From the Mount of Olives there are stunning views of Jerusalem. Our guide points out some twenty major religious sites, ranging from the Temple Mount where Abraham almost sacrificed his son Isaac, to the grassplot in the valley where Jesus knocked down the tent pegs the first time he visited Jerusalem.
We descend from the mountain and inside the mighty city walls. Jerusalem is completely steeped in religion and profound faith. We walk in the Christian, Jewish and Muslim quarters. We place a note with a prayer on the Wailing Wall, and then walk the same path as Jesus when he carried the cross. The route is called the Via Dolorosa, the path of pain. It is a pilgrimage that begins at the Antonia Castle and ends at the Church of Resurrection and on the road there are 14 posts where you can stop and pray. We eventually arrive at the Church of Resurrection where Golgata and Jesus’ grave is said to be.
The day ends with a visit to the Dead Sea where we weightlessly float in the salty water. The muddy ground in the Dead Sea is full of good minerals which, among other things, promote cell renewal and stimulate blood circulation. Many tourists take advantage of the opportunity and cover their bodies in the soft mud. You can also buy beauty products made with Dead Sea minerals.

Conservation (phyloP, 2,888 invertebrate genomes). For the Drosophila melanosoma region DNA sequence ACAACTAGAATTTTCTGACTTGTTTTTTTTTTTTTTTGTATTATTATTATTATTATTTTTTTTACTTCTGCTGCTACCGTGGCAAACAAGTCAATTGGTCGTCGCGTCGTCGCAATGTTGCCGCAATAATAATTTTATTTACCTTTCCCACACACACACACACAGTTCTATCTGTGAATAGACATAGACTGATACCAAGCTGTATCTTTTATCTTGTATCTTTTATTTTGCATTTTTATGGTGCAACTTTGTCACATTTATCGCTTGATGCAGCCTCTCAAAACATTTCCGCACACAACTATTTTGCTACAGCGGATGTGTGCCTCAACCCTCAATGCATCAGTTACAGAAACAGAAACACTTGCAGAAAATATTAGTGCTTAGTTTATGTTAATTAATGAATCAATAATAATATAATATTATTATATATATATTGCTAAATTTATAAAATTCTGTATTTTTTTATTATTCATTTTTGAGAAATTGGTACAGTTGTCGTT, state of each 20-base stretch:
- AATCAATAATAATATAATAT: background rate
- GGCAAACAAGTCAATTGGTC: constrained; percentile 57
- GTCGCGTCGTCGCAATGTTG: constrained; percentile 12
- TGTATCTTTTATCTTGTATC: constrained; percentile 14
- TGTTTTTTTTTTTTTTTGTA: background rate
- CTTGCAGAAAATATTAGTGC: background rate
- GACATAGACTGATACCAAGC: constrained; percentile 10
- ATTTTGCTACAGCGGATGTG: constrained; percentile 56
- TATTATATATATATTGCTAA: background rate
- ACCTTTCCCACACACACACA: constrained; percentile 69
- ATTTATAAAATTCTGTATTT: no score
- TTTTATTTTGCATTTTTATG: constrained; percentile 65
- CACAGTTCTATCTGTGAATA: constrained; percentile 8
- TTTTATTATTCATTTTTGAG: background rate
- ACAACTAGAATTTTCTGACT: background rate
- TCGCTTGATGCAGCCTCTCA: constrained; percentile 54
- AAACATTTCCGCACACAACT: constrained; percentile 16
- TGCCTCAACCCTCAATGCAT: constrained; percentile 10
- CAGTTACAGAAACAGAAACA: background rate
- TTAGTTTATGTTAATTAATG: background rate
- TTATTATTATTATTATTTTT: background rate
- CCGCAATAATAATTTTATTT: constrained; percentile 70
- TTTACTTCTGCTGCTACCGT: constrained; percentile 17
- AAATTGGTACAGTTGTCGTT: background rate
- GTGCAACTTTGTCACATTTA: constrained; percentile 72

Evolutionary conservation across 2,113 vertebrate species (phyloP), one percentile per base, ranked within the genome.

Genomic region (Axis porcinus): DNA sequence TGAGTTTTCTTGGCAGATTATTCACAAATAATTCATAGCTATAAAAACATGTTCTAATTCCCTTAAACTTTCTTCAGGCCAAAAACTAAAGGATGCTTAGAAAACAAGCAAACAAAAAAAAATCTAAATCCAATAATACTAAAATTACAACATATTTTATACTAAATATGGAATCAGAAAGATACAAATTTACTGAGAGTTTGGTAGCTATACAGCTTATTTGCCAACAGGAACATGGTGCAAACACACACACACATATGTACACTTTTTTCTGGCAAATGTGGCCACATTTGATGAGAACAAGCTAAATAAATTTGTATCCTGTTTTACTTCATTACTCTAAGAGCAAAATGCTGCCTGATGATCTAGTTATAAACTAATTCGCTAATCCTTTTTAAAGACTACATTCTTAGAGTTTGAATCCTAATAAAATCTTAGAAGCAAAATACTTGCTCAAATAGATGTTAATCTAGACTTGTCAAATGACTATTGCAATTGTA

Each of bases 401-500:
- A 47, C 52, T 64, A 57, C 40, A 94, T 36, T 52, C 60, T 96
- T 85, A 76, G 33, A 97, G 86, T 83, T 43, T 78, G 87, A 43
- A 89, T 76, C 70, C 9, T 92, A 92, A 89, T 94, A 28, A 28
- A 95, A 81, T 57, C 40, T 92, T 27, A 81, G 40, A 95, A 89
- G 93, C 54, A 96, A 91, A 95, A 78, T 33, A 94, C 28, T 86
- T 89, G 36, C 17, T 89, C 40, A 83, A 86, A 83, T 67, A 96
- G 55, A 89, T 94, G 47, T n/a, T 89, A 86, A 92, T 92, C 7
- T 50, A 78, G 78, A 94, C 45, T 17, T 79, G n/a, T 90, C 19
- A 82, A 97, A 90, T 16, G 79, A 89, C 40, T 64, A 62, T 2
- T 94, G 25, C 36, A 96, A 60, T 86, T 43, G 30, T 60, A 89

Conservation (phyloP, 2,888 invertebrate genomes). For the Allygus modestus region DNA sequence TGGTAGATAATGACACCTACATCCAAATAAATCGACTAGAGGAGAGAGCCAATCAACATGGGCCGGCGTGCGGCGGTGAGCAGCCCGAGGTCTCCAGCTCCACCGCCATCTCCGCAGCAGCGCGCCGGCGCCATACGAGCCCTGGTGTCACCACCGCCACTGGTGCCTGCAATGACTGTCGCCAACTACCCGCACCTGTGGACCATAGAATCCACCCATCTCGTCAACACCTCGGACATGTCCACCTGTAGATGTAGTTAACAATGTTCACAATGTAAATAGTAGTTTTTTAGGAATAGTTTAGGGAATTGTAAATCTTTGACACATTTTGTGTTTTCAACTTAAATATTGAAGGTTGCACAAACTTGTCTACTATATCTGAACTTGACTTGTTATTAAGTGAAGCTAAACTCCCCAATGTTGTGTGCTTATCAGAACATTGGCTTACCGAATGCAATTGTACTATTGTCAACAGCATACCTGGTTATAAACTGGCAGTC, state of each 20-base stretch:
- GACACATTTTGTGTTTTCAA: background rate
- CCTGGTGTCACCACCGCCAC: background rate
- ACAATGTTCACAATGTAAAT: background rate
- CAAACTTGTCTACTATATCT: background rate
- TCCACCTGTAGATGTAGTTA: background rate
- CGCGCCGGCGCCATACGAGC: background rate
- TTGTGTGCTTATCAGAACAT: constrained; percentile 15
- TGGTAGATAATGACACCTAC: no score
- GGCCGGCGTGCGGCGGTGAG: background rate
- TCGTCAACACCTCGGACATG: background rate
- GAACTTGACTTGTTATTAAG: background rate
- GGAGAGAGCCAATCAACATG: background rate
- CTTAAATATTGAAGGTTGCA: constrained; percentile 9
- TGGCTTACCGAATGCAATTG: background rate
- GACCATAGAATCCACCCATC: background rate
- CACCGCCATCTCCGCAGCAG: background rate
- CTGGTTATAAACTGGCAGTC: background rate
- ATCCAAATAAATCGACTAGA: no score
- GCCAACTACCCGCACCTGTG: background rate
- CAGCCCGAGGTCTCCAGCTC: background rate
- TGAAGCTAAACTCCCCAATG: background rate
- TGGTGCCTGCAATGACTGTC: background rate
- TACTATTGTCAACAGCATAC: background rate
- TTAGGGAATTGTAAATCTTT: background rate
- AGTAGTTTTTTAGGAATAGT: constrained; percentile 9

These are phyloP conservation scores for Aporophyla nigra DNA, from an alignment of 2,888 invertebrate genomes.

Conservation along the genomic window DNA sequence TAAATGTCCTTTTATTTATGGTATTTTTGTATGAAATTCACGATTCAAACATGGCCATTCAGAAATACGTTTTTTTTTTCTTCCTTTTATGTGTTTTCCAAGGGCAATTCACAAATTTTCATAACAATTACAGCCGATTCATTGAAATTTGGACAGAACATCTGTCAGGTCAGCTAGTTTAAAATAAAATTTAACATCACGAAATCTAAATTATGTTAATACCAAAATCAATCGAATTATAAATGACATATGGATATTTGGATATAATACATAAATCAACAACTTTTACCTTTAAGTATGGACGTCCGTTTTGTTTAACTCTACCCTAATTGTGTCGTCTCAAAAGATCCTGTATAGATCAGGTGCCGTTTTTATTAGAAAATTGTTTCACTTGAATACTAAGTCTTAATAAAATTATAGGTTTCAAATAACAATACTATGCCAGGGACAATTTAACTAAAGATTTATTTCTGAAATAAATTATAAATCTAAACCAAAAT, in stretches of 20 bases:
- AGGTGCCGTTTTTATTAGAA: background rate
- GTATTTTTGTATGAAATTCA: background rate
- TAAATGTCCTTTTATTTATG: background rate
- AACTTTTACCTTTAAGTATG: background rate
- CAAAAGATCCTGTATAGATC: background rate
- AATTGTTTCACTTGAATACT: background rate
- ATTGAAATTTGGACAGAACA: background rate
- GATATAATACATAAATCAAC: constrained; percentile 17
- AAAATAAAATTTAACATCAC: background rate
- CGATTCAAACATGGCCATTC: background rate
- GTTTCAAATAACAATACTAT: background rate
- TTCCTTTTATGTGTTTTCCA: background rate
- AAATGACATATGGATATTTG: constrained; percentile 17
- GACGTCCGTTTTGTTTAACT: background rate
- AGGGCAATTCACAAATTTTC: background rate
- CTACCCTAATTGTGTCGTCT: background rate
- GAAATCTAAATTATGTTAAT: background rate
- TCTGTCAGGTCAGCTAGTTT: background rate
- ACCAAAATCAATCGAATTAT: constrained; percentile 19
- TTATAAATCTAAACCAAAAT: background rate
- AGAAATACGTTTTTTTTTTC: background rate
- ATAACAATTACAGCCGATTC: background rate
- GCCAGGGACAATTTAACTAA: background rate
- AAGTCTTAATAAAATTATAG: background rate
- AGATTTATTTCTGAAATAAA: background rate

Back in Tel Aviv the Sabbath is approaching and all the shops and shopping centres start to close again. Restaurants and nightlife, however, are open as usual. Tel Aviv is known as the Middle East’s Miami, a beach metropolis which is awake around the clock. The hotel where we stay, Brown TLV Urban Hotel, boasts a magical roof terrace where you can sit back and take in the view of the glittering skyscrapers and millions of twinkling stars against a deep purple backdrop.
On the way back to Cyprus, we must have had a tailwind for we were barely in the air for fifteen minutes before the captain announces to prepare for landing. Once back in Cyprus, we agree that one rarely gets that much experience from a nearby destination, in the short time we just had. Both in terms of new impressions and culinary delicacies, Israel impressed.
Getting there: From Larnaca to Tel Aviv, you can travel with the Greek airline Aegean Airlines and the Israeli airline El Al. The price is around £80 return. The journey takes about 40 minutes. Norwegian Airlins flies from Stockholm to Tel Aviv and back for about £160.
Tel Aviv has several stylish boutique hotels, like these for example:
Melody, 220 Hayarkon Street, atlas.co.il.
Shalom, 216 Hayarkon Street, shalom-hotel-ta.co.il.
Brown, 25 Kalisher Street, browntlv.com.
Eating and drinking:
Social Club, 45 Rothschild Boulevard. International cuisine with a great bar and spirited atmosphere.
Suzana, Shabazi St 9. A popular restaurant with the locals. Excellent food cooked the Israeli way. Try the grilled eggplant!
Tubal Barzilay, 6 Ahad Ha’am Street. Friendly vegan cafe with delightful ingredients.
Lulu’s, Shabazi St. 55, Trendy little restaurant with a really good breakfast menu.
Hotel Montefiore, Montefiore Street, 36. The hotel is an attraction in itself. Has an impressive cocktail list and good place to start a night out.
More pictures from our trip to Israel: